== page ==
Note: this piece has laid dormant in my drafts folder since November 3, 2013 and given recent events, notably the controversy surrounding Ben Brooks’ Why Tech Podcasts Bother Me, I thought now would be a good time to release it rather than bore you with my pedantic take on this whole conversation. While my opinions about podcasting generally have shifted since I wrote this, the thrust of this article remains unchanged for me.
There have been a number of takes on what constitutes a “good” podcast recently. Harry C. Marks argued that professional podcasts take care in how they are crafted, featuring tight editing and a well planned agenda. Myke Hurley wrote a partial response arguing, unlike Mr. Marks, for sanctity of a conversation’s natural flow. Zac Szewczyk follows up with a considered, point-for-point reaction to Mr. Marks’ article; the spirit of Mr. Hurley’s article features quite prominently in his article beyond the direct quotations, of course.
All of the authors above have well reasoned arguments detailing the various ways in which a podcast could be appreciated. The contrast between them does nothing to say that only one opinion should be regarded as the correct one. Podcasting is not the spiritual twin of Jet Li’s The One, there's room enough for everyone, so long as you're not overly concerned about money or listenership.
I mention these articles because conversations like these always have the effect of stimulating the mind. The more voices there are in the ring the greater the opportunity to measure yourself against the world. Questions arise like, Where do I fit? Do one of these arguments capture how I feel about podcasting? Or are my thoughts something altogether different? Somewhere between the dissenting voices we find space to construe our own position, taking bits of each argument that catch our fancy and heaping them together to build something we can call our own.
I don’t have a well laid out theory like those above, but when I was wading through this small storm—I stress the word small—I realized that there was one feature that draws me into a podcast that I hadn’t seen represented well. Although I wouldn’t consider my words worth reading, I found the opportunity to add to the conversation too irresistible to stop myself.
The podcasts that I remember with a soft, rose-coloured glow are always those where the hosts seem to have a real connection between one another. There is just something intangible, yet magnificent about the way to friends speak to one another. The way one voice’s enthusiasm peaks while the others lower and trough, or how one joke can span an hour because it is continually made between people who truly enjoy it.
This isn’t to say that interview-styled shows or monologues cannot be enjoyable or endearing, just that they instead offer a different sort of entertainment. Be it informative, revelatory, or purely theatrical there are many opportunities for one-person shows or rotating guests to break interesting ground. All I know is that despite the many I have heard I always keep my ears open for a great rapport.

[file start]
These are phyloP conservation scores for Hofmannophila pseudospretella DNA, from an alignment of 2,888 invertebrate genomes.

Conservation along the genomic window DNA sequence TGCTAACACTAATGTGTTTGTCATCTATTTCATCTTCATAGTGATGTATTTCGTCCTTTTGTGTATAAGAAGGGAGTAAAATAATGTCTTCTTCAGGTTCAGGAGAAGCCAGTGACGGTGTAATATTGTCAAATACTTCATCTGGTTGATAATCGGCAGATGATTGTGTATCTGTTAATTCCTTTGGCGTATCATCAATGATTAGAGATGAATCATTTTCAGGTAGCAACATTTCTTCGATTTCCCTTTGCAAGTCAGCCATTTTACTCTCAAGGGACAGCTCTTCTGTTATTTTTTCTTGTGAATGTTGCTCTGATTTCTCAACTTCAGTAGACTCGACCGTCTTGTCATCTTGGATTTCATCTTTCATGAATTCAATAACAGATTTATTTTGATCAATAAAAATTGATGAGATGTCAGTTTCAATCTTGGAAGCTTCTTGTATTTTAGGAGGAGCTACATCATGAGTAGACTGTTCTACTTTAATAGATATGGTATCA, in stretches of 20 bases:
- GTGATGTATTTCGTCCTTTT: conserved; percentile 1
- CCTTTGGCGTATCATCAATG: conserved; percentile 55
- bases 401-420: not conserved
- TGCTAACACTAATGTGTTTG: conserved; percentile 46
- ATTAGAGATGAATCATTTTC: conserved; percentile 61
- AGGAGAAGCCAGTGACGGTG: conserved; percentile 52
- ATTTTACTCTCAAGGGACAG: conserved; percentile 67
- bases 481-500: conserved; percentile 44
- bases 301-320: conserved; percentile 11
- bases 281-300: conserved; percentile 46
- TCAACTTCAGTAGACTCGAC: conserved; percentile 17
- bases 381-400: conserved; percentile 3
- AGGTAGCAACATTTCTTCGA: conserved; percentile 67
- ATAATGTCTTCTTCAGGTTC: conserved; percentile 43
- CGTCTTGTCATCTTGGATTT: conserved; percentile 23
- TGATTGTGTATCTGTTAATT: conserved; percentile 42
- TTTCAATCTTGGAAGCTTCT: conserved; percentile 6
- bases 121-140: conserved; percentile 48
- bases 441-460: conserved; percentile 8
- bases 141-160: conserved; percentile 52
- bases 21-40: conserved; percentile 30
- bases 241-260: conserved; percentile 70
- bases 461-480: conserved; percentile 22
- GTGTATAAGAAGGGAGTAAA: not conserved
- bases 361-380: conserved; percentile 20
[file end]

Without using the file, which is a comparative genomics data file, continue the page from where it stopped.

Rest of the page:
Take for instance the characters from You Look Nice Today (of which Adam is most assuredly a cartoon character, I mean gruff and talented? Pah-lease). These outlandish conversations would not have the same effect if not for the black magic swirl that is comprised of their personalities, their friendship and that twangy little banjo. If YLNT was a rotating panel show it might be informative or in other ways entertaining but it wouldn't be YLNT in the way I want to remember it. Their relationship enables wild conversations to ensue. Where else but between friends could three grown men ramble on about the horrors of board games or the intricacies of the "standing-oh"?
As another example, take the 5by5 show Bionic and it's evolution over the past few months. Whether you regard it as entertainment or tired drivel (hey, it's your opinion) it would be difficult to deny the fact that Matthew Alexander and Myke Hurley appear their most comfortable when they speak at length about clown strippers. In fact, listening back to past episodes where Myke served more as a shepherd’s crook to reel in Matt’s inventive (colourful? indecent?) sense of humour you can feel an immediate difference. The episodes miss a certain warmth that some of their later rambles have. Is that attributable to the shifting content focus? The difference may be in the gulf between an evil laboratory and talks about Google’s market strategy, but I'm not convinced. I get the sense that whatever the difference it lies, in part, outside of the talking points.
Though I couldn’t possibly describe what are the marks of an enjoyable friendship—in a voyeuristic sense—I do contend that the difference is audible. A technical discussion can be interesting but adding in that small spark of familiarity between the speakers can easily push the discussion beyond mere interest into captivation. Technical acumen is important, perhaps even the most important ingredient in a coherent conversation, yet I yearn for human connections even while I listen to a podcast, say, on the bus home. Even if I only listen to drowned out my surroundings and not to learn specifically, I appreciate the ability to unconsciously discern a friendly conversation rather than a series of noises or shouting in the public square. Otherwise I might as well listen to myself as I crazily gab aloud on the back seat of a bus, terrifying nearby teenagers.